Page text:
I use a 12 volt trolling motor but the single battery was not holding up to a full day of fishing. I bought two larger ones to double the amount of storage. If you do this be sure to buy both batteries at the same time. If one is weaker than the other they will only charge to the amount the weaker one will hold. I connected them together using new cables from an auto supply store. This made a huge difference at the lake, instead of being out of juice on a half day trip now I rarely used 25% of the total. I attached the batteries to the new platforms using the supplied straps. Then connected to the trolling motor plug with #10 wire and the depth finder with the supplied wires.

You might want to label the wires to be sure you get the right ones when it is time to hook things up. I tape pairs together and mark each end with electrical phase (colored) tape at each end. Most DC wires are red and black, positive and negative, so it is easy to mix them up especially if you are using the same gauge wire. If you aren’t adding a fuse block it is a simple matter of connecting the reds to the positive side and the blacks to the negative side of the battery. Ok enough with the wiring, you get it, run wires hook them up correctly.

I added a piece of aluminum trim at the bottom of the new bulkhead to add strength and clean up the look. I did forget one step earlier about the front deck extension. I used the same piece of aluminum angle to create a lip on the existing deck so the extension would sit flush. I mounted it ¾ of an inch lower than the deck and simply screwed it in place. I also decided to build two small platforms for behind the back seat for the fuel tank and starting battery to sit on and let me secure them. These are just pieces of plywood cut to fit then raised off the floor with a frame of 2x2s.

And finally the color. For the floor I went with a roll on coating used for truck beds. I followed the directions and it is very easy to use. It works really well on the metal parts but didn’t like the wood in places. It wasn’t expensive and made a good finish but I would look into other options if I did it again. For the paint I grabbed a bunch of camo colors in spray cans.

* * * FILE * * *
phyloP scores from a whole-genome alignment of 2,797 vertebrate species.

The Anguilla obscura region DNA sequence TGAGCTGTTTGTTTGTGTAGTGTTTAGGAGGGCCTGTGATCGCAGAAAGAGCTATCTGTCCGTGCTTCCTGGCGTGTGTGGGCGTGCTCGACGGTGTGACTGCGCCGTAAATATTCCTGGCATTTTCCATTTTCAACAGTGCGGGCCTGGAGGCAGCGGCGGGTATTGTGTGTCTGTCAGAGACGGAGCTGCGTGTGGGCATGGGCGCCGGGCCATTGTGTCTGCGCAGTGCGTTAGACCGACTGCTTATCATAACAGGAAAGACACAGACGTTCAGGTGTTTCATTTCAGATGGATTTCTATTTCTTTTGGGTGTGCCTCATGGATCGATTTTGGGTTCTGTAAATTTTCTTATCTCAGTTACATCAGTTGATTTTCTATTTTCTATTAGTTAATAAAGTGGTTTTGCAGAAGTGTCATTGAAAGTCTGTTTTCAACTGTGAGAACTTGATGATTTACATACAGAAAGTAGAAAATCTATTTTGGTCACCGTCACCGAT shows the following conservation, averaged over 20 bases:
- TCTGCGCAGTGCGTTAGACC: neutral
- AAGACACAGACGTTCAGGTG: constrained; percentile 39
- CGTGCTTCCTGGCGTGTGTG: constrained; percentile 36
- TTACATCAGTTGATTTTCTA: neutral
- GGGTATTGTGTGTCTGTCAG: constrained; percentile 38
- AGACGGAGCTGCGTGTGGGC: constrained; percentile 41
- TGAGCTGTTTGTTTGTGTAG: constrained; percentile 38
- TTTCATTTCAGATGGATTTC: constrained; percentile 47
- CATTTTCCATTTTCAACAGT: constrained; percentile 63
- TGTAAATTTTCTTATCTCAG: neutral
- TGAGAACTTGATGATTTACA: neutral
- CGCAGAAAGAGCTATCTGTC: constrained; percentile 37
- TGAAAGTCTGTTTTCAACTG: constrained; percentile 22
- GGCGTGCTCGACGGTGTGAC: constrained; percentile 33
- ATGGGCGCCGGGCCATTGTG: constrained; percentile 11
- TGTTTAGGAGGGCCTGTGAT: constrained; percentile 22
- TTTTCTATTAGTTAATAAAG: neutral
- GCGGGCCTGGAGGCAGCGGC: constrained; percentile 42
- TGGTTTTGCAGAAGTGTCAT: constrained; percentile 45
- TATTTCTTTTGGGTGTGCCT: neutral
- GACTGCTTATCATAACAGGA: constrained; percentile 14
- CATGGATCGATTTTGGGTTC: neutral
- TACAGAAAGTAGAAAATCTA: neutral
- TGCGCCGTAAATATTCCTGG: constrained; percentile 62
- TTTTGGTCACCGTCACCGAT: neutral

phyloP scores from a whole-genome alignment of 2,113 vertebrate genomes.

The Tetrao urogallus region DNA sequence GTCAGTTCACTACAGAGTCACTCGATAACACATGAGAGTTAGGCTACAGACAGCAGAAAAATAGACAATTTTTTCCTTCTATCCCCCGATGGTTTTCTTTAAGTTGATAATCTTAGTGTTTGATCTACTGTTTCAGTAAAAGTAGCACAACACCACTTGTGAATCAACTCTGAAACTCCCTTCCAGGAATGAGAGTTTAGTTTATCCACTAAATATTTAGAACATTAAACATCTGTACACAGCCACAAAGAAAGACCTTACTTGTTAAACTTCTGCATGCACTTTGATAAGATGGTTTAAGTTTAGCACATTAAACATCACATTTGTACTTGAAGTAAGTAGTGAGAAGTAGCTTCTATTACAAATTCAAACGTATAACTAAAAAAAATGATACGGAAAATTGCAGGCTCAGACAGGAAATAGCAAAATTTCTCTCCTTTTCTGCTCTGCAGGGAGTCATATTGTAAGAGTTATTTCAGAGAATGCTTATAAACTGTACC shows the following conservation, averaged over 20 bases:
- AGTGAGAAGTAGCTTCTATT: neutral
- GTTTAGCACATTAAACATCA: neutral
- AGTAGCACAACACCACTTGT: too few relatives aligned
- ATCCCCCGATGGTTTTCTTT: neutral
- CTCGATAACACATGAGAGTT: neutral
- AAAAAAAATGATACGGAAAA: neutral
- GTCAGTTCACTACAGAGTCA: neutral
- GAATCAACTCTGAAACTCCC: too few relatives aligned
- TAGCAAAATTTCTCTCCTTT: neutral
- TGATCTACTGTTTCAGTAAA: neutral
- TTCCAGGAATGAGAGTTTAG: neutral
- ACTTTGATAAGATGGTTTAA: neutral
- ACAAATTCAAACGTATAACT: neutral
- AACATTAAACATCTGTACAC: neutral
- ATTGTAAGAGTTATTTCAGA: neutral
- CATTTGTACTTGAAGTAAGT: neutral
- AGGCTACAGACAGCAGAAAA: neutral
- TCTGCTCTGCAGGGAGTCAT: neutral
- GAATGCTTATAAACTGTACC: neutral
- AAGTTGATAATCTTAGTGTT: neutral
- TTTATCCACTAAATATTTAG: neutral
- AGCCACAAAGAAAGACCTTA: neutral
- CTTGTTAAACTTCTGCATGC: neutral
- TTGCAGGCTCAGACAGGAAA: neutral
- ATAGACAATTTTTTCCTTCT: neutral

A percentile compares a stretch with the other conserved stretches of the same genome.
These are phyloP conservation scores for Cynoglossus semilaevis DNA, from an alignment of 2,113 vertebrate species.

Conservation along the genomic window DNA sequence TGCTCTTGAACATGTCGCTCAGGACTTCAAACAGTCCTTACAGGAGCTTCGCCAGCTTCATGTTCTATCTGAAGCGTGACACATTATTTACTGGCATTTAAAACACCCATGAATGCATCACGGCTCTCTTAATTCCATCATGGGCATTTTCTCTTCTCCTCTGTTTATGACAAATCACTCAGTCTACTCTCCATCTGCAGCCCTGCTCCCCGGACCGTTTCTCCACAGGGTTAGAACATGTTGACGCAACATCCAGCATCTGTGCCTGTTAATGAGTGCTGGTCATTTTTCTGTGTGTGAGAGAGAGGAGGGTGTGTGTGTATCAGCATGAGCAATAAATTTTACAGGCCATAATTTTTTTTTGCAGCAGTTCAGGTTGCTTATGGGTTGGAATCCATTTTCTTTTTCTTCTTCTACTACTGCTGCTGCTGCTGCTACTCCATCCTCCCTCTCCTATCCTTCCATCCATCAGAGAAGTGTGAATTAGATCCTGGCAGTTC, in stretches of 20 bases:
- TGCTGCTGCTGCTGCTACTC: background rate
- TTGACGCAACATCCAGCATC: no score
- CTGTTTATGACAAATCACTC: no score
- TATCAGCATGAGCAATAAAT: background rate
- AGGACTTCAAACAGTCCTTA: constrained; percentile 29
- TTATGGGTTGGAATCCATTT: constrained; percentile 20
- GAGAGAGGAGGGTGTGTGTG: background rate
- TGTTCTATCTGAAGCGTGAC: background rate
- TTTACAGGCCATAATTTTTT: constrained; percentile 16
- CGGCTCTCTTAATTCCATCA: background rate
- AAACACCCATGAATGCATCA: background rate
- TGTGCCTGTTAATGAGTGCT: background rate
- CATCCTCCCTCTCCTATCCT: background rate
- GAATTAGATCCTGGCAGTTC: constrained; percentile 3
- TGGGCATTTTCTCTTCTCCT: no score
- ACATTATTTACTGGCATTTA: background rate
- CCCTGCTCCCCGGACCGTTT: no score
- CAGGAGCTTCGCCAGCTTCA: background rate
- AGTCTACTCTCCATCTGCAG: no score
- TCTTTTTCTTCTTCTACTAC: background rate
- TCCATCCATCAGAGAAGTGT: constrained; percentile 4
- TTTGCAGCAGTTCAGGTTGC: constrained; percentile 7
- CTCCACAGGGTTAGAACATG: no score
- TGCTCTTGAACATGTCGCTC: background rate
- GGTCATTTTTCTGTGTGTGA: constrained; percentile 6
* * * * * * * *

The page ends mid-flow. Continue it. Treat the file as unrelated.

To paint a camo pattern I got different shaped foliage from the yard. I painted areas of lighter colors first without using the foliage just patches of two or three alternating colors. Then I start going back over these using the leaves and grass as a pattern working with a darker color for each layer. The dark on light adds shadows and keeps the overspray from the light colors from killing your darks. Remember it is just paint, if you don’t like the look just go back over it till you do. I have done this on another boat and trailer making the pattern match to the point people thought it was bought that way. A little time and patience and you can figure it out.

The last thing to bolt on was my rod holders. I put two up front and two within reach of the driver. I had to add a small piece of wood under them to clear the gunwales. I drilled holes and bolted them in place and called this one done.

Well, there it is a look at how I did most of my boat. I added things later but hopefully this will give you an idea of how to tackle this project if you have a john boat sitting around that needs some love to become more user friendly. Hope it helped.


Functioning said...

Awesome stuff. Can't wait till I can afford a boat and the truck to pull it! (:

FHC Outdoors said...

Nice work! Our project was a lot of work, but they sure do look and perform much better!

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Born and raised in middle Tennessee.I'm a working wildlife and landscape artist specializing in watercolors. Now making cedar lures and custom turkey calls.